You want to take a trip to a warm place. Florida is perfect. No need to leave the US, just hop in the car or on a plane and in a few hours you are in the Sunshine State. But it’s a big state. And the variety of rentals can be overwhelming. Which one is right for you?
Of course if you have a specific place in mind – near Disney, or close to relatives – that will narrow down the search. But many people want a simple getaway to a beautiful beach. That is my idea of a vacation.
So here are your choices: 1. Rent a condo or apartment on the ocean. 2. Rent a private home on the beach. 3. Rent something just off the beach, but close enough to walk there (this will of course be cheaper). 4. Or maybe you will be bringing your boat, and will need a dock / boat slip / boat ramp nearby. Some places offer canal access to the open water. 5. The Florida Keys have many homes to rent with boat slips.
Will a pool at the property be a must? Personally, I can’t do Florida without a pool. I like a pool in the backyard. One I don’t have to share with a bunch of screaming kids. And remember, if you rent a condo and you are near the public pool, be prepared for the possible noise all hours of the day and into the night.
Are you okay with cars on the beach in front of your condo / apartment? Drive on beaches allow traffic during the day. New Smyrna Beach and Daytona Beach, on the east coast in central Florida, have beach traffic. It means any place you stay where that is allowed can mean very crowded beaches. These are all things to take into consideration.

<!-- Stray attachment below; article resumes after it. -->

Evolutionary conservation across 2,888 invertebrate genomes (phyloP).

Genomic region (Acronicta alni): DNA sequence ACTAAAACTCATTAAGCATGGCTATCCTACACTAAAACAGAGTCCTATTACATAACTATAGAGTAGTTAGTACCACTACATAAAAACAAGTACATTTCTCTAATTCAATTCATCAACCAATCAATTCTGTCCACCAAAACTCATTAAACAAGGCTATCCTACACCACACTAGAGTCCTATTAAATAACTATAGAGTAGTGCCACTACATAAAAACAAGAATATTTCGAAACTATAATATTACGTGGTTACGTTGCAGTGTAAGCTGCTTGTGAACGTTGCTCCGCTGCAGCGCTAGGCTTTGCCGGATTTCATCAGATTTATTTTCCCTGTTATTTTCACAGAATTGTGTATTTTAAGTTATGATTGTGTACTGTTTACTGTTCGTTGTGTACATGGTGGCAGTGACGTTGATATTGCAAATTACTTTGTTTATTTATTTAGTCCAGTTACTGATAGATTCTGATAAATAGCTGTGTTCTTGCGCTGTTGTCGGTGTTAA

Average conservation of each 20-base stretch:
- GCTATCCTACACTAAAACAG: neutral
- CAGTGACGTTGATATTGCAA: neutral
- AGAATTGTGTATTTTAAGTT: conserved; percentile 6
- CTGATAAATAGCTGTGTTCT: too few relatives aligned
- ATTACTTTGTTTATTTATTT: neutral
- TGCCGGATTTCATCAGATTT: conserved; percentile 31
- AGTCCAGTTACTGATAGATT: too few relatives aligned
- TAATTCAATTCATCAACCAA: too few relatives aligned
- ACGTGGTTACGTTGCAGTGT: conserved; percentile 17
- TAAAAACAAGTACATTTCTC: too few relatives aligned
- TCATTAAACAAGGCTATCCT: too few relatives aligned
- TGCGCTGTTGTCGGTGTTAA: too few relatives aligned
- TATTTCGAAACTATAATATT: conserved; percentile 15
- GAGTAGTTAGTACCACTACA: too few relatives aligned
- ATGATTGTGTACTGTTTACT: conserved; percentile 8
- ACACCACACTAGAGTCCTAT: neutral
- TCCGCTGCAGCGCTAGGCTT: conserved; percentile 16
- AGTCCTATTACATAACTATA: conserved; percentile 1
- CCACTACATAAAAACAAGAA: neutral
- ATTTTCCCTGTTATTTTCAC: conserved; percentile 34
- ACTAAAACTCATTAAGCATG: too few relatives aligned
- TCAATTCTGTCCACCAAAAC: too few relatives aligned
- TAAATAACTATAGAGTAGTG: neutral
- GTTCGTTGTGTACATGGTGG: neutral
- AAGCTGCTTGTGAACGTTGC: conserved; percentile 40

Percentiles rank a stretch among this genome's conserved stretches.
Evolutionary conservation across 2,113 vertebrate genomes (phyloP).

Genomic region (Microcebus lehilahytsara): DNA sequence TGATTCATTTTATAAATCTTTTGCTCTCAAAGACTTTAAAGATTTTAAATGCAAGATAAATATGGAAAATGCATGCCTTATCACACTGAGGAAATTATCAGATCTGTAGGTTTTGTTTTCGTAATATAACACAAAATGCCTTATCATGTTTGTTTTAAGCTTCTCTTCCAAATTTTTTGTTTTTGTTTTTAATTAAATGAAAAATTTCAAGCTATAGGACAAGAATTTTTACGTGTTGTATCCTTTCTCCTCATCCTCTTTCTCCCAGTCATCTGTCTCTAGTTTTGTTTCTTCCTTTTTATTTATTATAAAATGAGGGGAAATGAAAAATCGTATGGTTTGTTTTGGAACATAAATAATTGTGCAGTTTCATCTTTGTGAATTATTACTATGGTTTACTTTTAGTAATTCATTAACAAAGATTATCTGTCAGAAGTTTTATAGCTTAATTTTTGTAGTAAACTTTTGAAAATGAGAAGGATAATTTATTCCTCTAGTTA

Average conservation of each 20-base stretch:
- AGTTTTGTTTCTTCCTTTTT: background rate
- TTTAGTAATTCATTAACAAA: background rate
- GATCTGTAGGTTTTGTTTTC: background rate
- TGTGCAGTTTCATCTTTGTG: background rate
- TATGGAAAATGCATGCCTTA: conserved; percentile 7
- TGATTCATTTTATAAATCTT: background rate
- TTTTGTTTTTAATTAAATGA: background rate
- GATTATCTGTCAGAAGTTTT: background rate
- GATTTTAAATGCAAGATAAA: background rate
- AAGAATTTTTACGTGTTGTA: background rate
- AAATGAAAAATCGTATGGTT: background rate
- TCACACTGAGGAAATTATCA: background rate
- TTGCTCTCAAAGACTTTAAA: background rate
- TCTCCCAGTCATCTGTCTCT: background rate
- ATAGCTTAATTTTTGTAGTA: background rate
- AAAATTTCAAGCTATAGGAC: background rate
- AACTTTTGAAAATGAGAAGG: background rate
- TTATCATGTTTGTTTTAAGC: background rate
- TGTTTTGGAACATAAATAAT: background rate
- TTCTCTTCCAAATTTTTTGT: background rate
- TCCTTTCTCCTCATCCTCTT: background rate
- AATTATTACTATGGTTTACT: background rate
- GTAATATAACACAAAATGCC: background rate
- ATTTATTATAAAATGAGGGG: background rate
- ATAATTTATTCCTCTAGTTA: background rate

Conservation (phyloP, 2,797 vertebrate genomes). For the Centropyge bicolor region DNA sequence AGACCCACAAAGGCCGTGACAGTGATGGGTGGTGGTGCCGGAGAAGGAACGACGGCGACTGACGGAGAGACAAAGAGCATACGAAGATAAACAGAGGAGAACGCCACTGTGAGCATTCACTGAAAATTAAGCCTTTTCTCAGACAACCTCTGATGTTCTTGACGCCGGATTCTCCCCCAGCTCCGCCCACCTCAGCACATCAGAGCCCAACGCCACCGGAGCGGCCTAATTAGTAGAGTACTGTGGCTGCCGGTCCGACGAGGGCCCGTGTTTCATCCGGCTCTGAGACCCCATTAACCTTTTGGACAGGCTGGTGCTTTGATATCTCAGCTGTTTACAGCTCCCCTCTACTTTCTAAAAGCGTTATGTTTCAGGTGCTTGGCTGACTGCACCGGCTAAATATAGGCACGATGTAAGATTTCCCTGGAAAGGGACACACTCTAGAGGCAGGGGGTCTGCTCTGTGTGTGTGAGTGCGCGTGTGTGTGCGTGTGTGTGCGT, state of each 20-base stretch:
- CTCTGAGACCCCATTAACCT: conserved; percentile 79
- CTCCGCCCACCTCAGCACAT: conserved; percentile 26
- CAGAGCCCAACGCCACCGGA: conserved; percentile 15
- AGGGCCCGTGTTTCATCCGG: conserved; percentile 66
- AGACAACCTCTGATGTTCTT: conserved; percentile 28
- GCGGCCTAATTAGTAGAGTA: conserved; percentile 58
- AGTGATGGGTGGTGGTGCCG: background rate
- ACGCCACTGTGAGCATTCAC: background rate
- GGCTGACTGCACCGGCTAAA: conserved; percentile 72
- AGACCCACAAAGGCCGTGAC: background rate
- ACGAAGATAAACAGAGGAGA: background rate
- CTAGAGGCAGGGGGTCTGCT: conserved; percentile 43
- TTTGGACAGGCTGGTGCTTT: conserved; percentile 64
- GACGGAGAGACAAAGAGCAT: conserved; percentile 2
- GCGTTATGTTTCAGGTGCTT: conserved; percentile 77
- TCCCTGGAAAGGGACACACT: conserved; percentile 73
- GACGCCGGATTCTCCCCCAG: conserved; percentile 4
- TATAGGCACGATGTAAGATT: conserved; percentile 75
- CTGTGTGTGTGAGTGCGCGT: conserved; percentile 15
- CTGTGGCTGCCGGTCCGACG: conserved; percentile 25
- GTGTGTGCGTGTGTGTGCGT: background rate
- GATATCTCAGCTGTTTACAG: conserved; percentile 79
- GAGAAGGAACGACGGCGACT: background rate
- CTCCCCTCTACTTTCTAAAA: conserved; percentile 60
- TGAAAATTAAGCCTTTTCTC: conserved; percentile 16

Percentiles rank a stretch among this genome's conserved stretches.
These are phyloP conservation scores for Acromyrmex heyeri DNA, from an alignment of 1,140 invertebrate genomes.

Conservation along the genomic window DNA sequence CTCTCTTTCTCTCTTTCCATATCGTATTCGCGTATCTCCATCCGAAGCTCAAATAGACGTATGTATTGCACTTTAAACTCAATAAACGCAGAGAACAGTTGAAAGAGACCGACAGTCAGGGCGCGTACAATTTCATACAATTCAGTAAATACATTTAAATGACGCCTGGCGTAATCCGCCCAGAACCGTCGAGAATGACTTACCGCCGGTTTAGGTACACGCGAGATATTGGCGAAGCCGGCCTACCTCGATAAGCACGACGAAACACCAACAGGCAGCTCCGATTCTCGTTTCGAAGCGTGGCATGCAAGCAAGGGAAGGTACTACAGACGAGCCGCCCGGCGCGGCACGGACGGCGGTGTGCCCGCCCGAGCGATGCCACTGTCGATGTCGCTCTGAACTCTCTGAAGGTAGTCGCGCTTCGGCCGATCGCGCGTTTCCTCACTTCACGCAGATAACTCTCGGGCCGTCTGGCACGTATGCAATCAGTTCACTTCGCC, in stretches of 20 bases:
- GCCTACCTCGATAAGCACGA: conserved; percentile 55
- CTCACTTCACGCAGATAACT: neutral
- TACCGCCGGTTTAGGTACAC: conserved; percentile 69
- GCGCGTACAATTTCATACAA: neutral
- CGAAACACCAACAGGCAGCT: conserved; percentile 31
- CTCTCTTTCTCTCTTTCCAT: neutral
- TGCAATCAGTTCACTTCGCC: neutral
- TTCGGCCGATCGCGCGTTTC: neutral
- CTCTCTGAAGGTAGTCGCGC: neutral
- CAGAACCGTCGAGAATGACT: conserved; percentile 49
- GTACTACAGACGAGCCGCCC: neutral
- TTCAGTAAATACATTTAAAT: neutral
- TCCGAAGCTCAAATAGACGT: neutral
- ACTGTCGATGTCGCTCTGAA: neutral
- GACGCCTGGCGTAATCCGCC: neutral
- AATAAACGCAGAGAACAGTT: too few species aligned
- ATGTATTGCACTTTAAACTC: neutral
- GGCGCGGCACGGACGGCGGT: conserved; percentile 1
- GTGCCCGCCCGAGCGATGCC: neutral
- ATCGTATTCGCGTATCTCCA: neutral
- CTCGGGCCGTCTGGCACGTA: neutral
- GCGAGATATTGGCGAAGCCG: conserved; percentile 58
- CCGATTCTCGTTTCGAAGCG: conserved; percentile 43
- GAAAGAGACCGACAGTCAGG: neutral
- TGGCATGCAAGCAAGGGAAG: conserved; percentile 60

Some properties have ocean access, but no view of the water. Views of the ocean mean paying more, but anyone on a budget can stay near the beach. Even if the trek to the sand is just across the street, remember that chairs, towels, toys, and all that good stuff will have to be carried to and from the beach. I’ve seen beautiful homes for rent in such locations. As long as the home has a pool, you can cool off when you return from the trip.
Many rentals have requirements, such as seven day minimum stay, and some only rent by the month. Prices will vary according to the time of year. Even Florida has “off season” and “busy season” pricing. In general, summer is the off season (cheapest), at least in the lower part of the state. It’s hot, really hot. In north Florida, and panhandle area, winter can be quite cold, and I imagine prices are lowest there in winter months.
And last of all, will you rent from a private owner or through a rental agency? I’ve had better luck with VRBO (vacation rentals by owner) than I have with an agency that handled many rentals. TripAdvisor is another place to check for private properties and reviews.
Read reviews from guests who have had personal experience with the place before you decide to rent. (Read my personal story and review of the Fisherman’s Cottage Rental which looked perfect, but actually pretty nasty.)
My next posts will go into more depth in highlighting each of these rental choices.